While some agents who’ve attempted to work with indie authors have been accused of being nothing more than scam artists who take a lifetime 15% of sales only to push the book through to Kindle, there are agents who are working in different areas of publishing on behalf of their clients, with everything from negotiating foreign rights and translation to putting the manuscripts in front of Hollywood producers. There are still roles for agents, but they’re shifting as fast as the self-publishing industry can force them.
“My current agent is an awesome person. But we’re still navigating the changing relationship. If foreign presses want to buy rights direct from me, where does she fit in? If a publisher won’t offer what a book is worth, how does she pay her bills? At the same time, I like her, I trust her, and innovative agents have the potential to transform the industry – just as indie authors are.”
Even more information was available from Datalogics, who provided an inside look at what the rollout of the adoption could look like.
“Datalogics is happy to announce that significant progress has been made, and we expect to see the EPUB 3 support in Adobe Reader Mobile SDK and Adobe Digital Editions by this fall. In addition to adding the EPUB 3 rendering capability, Adobe will also add the DRM support to EPUB 3 content. Those of you planning to attend BookExpo America (BEA) in New York next can stop by the Datalogics booth for the latest updates and to hopefully see a preview of this new functionality.
“The EPUB 3 support in RMSDK is based on the Readium EPUB 3 technology. You can find more information from Readium's website.
“Among many features from the EPUB 3 standard that Readium supports, you will find support for fixed layout, audio and video playing, MathML and many of the scripting features in the EPUB 3 standard.”
Screenshots and video are available from the Datalogics site, in a post on the Adobe adoption HERE.
Adobe Digital Editions Rolls Out Private Beta for ePUB3 is a post from: Good e-Reader
The complete list of titles includes: War of the Whales: A True Story by Joshua Horwitz (July 1), California: A Novel by Edan Lepuki (July 8), High As Horses’ Bridles by Scott Cheshire (July 8), Liberty’s Torch: The Great Adventure to Build the Statue of Liberty by Elizabeth Mitchell (July 2), Flight 232: A Story of Disaster and Survival by Laurence Gonzales (July 7), The Fracking King by James Browning (July 1), Big Little Lies by Liane Moriarty (July 29), Landline by Rainbow Rowell (July 8), The Girls from Coronoa del Mar by Rufi Thorpe (July 8), The Mockingbird Next Door: Life with Harper Lee by Marja Mills (July 15), and Everything I Never Told You by Celeste Ng (June 26).
Links to the titles can be found HERE.
Interestingly, Amazon was criticized when the list came out for July as it includes a title published by Hachette Book Group, California, by Edan Lepuki. Due to the ongoing dispute Amazon is engaged in with Hachette, books by that publisher are not available for pre-order and many are listed as out of stock until further notice. Despite the downright nastiness that has been lobbed in Amazon’s direction for what it claims to be its fight for its customers and low prices, Amazon has openly encouraged readers to purchase Hachette titles from other sources until a resolution can be reached.
But how can Amazon include California on its list of best titles if it won’t even sell it? Good e-Reader reached out to Amazon for comment, and this was their reply:
“Amazon's editorial team chooses their book recommendations independent of other teams. California will be available for customers to order on its publisher designated on-sale date of July 8.”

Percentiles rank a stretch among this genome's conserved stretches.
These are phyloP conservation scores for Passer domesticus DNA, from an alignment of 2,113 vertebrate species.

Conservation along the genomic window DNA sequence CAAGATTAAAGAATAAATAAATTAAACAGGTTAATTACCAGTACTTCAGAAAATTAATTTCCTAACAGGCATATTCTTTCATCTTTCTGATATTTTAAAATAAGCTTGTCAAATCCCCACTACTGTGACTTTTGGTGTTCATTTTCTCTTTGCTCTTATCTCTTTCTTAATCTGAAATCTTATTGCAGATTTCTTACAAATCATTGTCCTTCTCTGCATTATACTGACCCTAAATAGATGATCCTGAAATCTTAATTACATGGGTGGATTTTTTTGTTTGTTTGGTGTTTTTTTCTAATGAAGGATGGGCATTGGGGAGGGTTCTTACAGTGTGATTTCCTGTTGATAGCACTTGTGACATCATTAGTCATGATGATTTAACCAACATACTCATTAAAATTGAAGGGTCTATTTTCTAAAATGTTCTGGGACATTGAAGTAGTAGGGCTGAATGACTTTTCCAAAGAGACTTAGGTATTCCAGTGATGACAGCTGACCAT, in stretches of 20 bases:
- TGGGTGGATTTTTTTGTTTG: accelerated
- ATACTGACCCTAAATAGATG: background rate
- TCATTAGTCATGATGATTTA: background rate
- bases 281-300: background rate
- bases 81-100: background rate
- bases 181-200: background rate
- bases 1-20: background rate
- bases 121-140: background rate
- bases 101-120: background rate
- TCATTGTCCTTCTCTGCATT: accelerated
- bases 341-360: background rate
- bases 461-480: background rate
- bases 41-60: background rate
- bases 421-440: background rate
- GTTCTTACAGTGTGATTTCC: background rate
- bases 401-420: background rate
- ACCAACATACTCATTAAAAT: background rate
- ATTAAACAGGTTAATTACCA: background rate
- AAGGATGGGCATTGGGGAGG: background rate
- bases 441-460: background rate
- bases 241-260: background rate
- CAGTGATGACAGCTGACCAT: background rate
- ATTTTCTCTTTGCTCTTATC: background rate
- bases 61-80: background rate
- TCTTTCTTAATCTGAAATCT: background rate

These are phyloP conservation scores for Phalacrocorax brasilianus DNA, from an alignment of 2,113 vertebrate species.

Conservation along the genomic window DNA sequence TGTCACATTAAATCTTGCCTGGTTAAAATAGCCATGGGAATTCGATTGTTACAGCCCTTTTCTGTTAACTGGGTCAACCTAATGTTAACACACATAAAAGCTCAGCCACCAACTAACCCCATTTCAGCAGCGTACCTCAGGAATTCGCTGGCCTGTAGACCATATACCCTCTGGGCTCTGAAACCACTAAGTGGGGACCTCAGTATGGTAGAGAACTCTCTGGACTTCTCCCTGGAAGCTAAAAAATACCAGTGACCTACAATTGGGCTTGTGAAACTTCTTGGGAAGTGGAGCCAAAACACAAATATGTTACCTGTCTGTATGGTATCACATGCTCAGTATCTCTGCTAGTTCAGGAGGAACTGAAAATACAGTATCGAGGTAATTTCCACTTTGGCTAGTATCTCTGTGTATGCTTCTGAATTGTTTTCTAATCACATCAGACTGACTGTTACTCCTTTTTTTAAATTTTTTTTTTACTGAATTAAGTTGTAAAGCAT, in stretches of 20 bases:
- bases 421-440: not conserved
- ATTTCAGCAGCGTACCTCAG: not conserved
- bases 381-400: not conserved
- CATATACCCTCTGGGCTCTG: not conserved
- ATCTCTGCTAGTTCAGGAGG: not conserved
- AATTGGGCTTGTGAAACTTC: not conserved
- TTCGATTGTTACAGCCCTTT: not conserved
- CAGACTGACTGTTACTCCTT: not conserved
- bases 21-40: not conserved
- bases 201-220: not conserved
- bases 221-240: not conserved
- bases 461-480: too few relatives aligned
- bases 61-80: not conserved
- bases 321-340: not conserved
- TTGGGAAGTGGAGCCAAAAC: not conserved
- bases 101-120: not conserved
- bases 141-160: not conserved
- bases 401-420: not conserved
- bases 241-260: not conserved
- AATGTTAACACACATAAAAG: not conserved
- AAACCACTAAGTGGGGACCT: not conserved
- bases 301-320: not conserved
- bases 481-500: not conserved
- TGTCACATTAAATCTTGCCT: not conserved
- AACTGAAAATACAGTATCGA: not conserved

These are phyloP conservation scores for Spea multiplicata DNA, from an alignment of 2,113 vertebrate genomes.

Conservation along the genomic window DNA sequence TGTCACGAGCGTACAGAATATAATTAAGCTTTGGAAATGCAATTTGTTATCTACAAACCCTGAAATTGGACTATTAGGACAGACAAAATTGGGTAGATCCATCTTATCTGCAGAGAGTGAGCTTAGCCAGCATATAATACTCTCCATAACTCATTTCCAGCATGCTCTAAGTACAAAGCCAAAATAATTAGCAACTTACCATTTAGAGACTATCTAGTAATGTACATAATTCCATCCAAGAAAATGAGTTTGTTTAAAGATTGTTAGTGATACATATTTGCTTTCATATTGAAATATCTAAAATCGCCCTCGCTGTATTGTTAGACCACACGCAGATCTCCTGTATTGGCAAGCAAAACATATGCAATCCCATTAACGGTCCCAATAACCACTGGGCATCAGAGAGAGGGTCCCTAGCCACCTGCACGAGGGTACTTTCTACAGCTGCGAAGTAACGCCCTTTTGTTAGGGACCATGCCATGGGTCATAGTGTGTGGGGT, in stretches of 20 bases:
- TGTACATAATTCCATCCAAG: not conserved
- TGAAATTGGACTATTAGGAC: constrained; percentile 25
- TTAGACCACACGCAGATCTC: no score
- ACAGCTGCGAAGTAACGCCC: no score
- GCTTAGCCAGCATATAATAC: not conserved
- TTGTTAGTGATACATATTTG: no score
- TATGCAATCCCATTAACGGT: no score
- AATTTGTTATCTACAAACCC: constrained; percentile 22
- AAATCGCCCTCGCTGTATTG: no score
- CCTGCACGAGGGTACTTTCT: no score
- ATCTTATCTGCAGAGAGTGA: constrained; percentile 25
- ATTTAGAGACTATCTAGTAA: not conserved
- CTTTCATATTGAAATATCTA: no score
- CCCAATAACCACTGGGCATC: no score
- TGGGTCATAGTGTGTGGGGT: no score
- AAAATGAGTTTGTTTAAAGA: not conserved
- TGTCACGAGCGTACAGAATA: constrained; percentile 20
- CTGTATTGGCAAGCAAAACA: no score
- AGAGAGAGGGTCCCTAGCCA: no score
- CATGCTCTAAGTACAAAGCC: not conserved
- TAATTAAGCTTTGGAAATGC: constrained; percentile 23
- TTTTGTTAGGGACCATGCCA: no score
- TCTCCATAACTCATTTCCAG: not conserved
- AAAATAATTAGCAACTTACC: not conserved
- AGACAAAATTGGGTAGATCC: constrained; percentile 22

Regardless of what critics have to say about a retailer and its business practices, it’s hard to find fault with an organization whose own editors have the ability to promote a book based simply on its merits as a great read, even if the parent companies involved are still battling it out. It would be not at all unheard of for a corporate official to order California off the list due to the politics involved, but that isn’t the case here.
While the arguments rage on, one group of nearly thirty indie authors has shown its support for Amazon and the good work that it has done in revolutionizing nearly every aspect of the publishing industry. A petition at change.org has been established to show Amazon that it does have friends in the business.
Light Up Your Fourth with Amazon’s Best Books of July is a post from: Good e-Reader
Welcome to another Good e-Reader Comparison Video! Today we compare reading PDF files and ePub books with the Tolino Vision and Onyx Lynx T68. As an added bonus we also will check out how the front-lit displays do in a side by side nighttime reading test.
The Tolino vision has e-Ink Carta going for it, which is brand new e-paper technology give you higher resolution text and less page refreshing on the page turns. Side by side with the Onyx e-reader the Tolino reigned supreme when reading ePub files.
The Onyx reader has a bit larger of a screen with 6.8 inches and has the benefit of being very much akin to a tablet. It has access to Google Play and allows users to install any app they want.
When it comes to e-reading, the Tolino was more responsive in opening menus and books. Even large PDF files opened way quicker, although they both struggled with the overall experience. The Vision has a weird rendering engine which makes text ultra blurry and discombobulating. The Onyx T68 had a bit better of a time, but the steps to optimize the file involves many steps.
Modern day e-readers tend to have a front-lit display that allows you to control the brightness level to read in the dark. The main benefit about this technology is the light is on the bottom of the bezel and evenly distributes the light access the screen. Tablets and smartphones have lights shining in your eyes from behind the screen, which is why people struggle to read for long sessions. The Onyx has a superior front-lit display, which really gives the Kindle Paperwhite 2 a run for its money. The Vision had light spillage on the bottom of the screen and was not as bright and clearly defined.